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Understanding the Value of the Agent Desktop
Leverage what works and keep it simple.
Posted May 1, 2006
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Increased and streamlined access to knowledge is a critical component of contact center modernization efforts, and it is clear that the distractions and ambiguity created by too many applications on the agent desktop hinder smooth flow of information. As a result, some vendors and consultants see a modernization effort as an invitation to rip and replace functional systems and architecture with a completely new, and in many cases completely untested, platform. The promise is a single-business operating platform. What they sometimes deliver instead is an application that does far less than advertised far later than was promised, and does not even work as well as the systems it purports to replace. In these scenarios single sign-on is not achieved, and knowledge remains just as locked up as it ever was. Even in best-case scenarios the end result is no different from a coordination layer that acts to blend, unify, and synchronize the proven, time-tested systems that run your business today. The universal desktop approach, on the other hand, acknowledges and honors the fact that the systems that run your business today do so for a good reason--they work. Whatever they may lack in front-end integration, at their functional core they are the time-tested, battle-hardened programs that are tightly integrated into your everyday business. Taking them offline for the promise of a new application is a gamble, and more importantly it is a gamble most companies need not take at all. Valuable knowledge transfer can be promoted by building a common, unified front end to these valuable back-end systems using clearly defined Web-services standards. One example is a large cable company that successfully implemented a universal desktop with disparate back-end systems; the company provides several core consumer and business services, including high-speed Internet access, digital cable, and digital telephony services. Each product line had its own separate and unique groups of customer service agents, divided further into subgroups based on interaction channel. Each group used different systems, processes, and channels, and lacked access to customer information outside the group. This structure not only created operating and financial inefficiencies, but inconsistent and time-consuming service led to customer dissatisfaction. So the company set out to reduce costs and increase operational efficiency while enhancing the customer's experience. To do so it wanted to test the feasibility of a universal agent capable of handling customer requests across all product lines and communication channels. To validate and measure the universal agent concept and technology, the company designed a measured trial involving 75 agents across three call centers, including an outsourced group. At the end of six months, the trial revealed the following results:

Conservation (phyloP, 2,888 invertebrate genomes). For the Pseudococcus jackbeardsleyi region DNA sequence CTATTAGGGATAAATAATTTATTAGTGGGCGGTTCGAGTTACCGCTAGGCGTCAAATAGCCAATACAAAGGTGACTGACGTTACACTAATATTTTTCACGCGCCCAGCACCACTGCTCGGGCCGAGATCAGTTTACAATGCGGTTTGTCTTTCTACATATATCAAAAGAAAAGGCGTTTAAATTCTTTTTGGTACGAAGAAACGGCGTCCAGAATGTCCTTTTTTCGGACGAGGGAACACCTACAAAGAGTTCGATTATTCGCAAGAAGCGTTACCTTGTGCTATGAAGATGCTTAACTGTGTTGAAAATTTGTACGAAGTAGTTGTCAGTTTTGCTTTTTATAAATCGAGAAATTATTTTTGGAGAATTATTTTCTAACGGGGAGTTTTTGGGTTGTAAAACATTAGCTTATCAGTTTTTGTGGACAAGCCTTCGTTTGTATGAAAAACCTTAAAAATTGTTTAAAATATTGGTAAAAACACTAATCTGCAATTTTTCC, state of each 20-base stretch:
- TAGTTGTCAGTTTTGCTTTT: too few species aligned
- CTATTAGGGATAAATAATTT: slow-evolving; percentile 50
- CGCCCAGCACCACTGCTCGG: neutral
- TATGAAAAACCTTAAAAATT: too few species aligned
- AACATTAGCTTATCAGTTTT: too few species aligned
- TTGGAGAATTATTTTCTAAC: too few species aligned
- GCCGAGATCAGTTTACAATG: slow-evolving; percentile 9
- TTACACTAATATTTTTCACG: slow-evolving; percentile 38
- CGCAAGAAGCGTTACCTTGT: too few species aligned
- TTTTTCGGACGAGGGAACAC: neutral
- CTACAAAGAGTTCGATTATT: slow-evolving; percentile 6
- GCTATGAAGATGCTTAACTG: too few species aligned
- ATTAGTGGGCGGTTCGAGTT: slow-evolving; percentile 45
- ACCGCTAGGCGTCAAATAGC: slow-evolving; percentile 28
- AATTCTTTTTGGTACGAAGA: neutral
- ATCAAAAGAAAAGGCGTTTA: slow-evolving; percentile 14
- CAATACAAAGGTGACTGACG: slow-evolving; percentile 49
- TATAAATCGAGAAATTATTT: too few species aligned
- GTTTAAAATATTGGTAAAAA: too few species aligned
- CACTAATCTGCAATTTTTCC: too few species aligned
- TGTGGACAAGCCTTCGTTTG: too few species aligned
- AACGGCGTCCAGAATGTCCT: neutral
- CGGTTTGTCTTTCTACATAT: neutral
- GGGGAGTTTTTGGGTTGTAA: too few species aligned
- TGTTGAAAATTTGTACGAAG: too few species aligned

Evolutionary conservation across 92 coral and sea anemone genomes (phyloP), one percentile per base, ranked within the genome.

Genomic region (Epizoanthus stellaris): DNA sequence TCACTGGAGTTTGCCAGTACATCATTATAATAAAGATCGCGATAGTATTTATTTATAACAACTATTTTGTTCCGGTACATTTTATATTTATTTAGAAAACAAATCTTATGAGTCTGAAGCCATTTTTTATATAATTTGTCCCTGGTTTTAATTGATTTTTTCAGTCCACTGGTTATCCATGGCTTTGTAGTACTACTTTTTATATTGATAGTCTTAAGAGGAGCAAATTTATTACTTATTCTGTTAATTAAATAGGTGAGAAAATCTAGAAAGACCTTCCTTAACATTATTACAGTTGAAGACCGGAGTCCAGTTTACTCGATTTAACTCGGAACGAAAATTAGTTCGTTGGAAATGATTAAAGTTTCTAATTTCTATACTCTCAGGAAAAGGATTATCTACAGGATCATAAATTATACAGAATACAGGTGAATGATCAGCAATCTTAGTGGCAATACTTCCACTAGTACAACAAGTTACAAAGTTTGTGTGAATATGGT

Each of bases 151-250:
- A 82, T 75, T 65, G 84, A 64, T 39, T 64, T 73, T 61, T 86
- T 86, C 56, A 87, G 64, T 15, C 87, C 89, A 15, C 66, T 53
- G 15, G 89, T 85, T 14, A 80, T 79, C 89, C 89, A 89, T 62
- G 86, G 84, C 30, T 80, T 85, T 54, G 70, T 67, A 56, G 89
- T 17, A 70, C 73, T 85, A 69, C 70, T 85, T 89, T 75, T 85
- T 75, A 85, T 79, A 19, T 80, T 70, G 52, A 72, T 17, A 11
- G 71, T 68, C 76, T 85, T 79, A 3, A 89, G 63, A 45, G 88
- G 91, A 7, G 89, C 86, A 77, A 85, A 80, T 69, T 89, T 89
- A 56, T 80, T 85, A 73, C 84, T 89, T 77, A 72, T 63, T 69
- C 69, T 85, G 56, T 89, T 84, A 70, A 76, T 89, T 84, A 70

• Shorter training: Each class was reduced by three weeks due to the system's transparency, its navigation, and the ability to access multiple systems from a single interface. This resulted in a projected savings of more than $5 million per year. It also eliminated the need for retraining when back-end systems were consolidated. As the universal desktop provided system transparency, agents never knew that the data had moved to a different back-end system.
  • Increased agent satisfaction: Agents experienced a reduction in system and business-process complexity, leading to a projected reduction in attrition.
  • Faster logon: The system eliminated 10 minutes in system logons, which directly resulted in significantly lower handle times.
  • Improved business planning: Once the complete customer view was created, the ability to track trends and make business decisions improved. Even better, the improved knowledge available to agents noticeably increased customer satisfaction. Customers received consistent and relevant help across all three product lines because agents better understood the customers' histories and preferences. Implementing a universal desktop with your existing systems provides the best of both worlds: an agent desktop built on the same key functionality that already powers your business, but delivered with the coordination and ease of use of a modern thin client. Functionality need not be compromised, reinvented, or even taken offline during the transition. Such rapid system integration at the desktop means faster resolution at the customer level, and far less service interruption and migration time for the organization, all without the expense and tension of a rip and replace operation.
    About the Author Randy Saunders is marketing director for Cincom's Customer Experience Management products. He can be contacted at rsaunders@cincom.com. Please visit www.cincom.com
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